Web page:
Abdominal exercises can partly help you attain a flatter stomach and smaller waist by strengthening and firming up flabby muscles. To reduce the overlying fat, you have to lose total body fat by doing aerobic exercise and resistance training, eating a sensible diet, and living an active lifestyle.

To read a more in-depth article I have written on spot reduction, go to http://www.tinajuanfitness.info/articles/art070803.html

Abs Q & A
Here are answers to common questions about abdominal exercises (based on a lecture by Dr. Len Kravitz). For the complete report, go to http://www.unm.edu/~lkravitz/Article%20folder/abdominal.html
· What is the best exercise to train the abs? There is no single abdominal exercise that challenges all the abdominal musculature, thus requiring the prescription of more than one single exercise.
· Is it okay to use resistance with abdominal training? Definitely, to create more tension. But only after mastering the proper technique without resistance.
· Is there an ideal sequence in working the abdominal muscles? No, because you should use a multi-stimuli approach.
· How high should you go up in a crunch? Crunch height is about 30 to 45 degrees depending on the length of the torso. Basically, it’s the point at which the shoulder blades come off the floor.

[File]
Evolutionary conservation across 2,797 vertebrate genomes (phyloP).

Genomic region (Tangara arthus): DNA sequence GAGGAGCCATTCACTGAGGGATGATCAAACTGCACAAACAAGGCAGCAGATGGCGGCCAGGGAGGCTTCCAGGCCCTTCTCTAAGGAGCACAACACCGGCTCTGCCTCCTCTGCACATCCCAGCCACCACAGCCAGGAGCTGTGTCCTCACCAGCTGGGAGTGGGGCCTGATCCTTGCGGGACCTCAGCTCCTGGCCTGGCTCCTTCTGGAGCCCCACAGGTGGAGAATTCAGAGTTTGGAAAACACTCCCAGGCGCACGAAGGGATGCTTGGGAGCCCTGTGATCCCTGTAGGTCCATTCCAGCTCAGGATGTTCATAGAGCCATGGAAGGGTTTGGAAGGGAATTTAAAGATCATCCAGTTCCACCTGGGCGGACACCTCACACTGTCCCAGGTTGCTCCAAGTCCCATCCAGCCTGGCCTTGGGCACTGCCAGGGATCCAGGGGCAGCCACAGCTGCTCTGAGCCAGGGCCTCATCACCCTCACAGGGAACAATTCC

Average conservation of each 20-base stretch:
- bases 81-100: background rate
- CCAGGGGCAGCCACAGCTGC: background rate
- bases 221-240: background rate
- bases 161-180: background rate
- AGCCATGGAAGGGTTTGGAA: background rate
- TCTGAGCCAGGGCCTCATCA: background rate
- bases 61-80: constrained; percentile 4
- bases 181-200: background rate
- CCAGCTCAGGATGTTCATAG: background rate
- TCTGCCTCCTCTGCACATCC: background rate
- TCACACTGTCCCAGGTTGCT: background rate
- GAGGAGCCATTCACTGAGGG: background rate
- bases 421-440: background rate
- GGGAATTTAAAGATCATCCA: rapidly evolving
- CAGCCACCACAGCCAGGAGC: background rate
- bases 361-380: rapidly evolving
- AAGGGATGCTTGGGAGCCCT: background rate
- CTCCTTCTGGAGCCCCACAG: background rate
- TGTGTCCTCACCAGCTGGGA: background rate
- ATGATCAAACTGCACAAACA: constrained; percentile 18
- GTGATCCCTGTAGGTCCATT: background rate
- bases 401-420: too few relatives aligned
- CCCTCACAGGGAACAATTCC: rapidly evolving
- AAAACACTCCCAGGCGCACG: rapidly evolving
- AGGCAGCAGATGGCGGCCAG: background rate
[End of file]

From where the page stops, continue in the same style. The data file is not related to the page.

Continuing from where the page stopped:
· Should you do ab exercises daily or three times a week? Currently, there is no single study showing a greater benefit in doing the exercises daily or several times a week.
· Should you pull the abs in while doing abdominal exercises? Yes, to activate the transverses abdominis (TVA), which is the deepest abdominal muscle. It has horizontal fibers, which are the foundation for all the other fibers to attach to. The TVA wraps around to attach to the same connective tissue in the lower back area that the internal obliques attach to.

Pilates
Researcher Michele Olson presented the results of a Pilates study at the 2005 American College of Sports Medicine convention. Here’s an excerpt from the ACSM news release.

“In another phase of the study, the team measured abdominal muscle activity during key Pilates mat exercises. Participants performed five Pilates “ab” exercises, then basic crunches for comparison.

“Results showed that the rectus abdominis muscle, which runs along the mid section of abdomen, was challenged similarly for most of the Pilates exercises. However, the Teaser exercise and Roll-Up challenged this abdominal muscle more than the crunch.

“The external obliques, the muscles on either side of the abdomen, were challenged to a greater degree by all of the Pilates exercises compared to the basic crunch.

“In particular, the Criss-Cross was the most effective for the external obliques. However, the Teaser exercise also activated the hip flexors to a marked degree. Thus, this exercise may be best reserved for very advanced individuals or athletes.”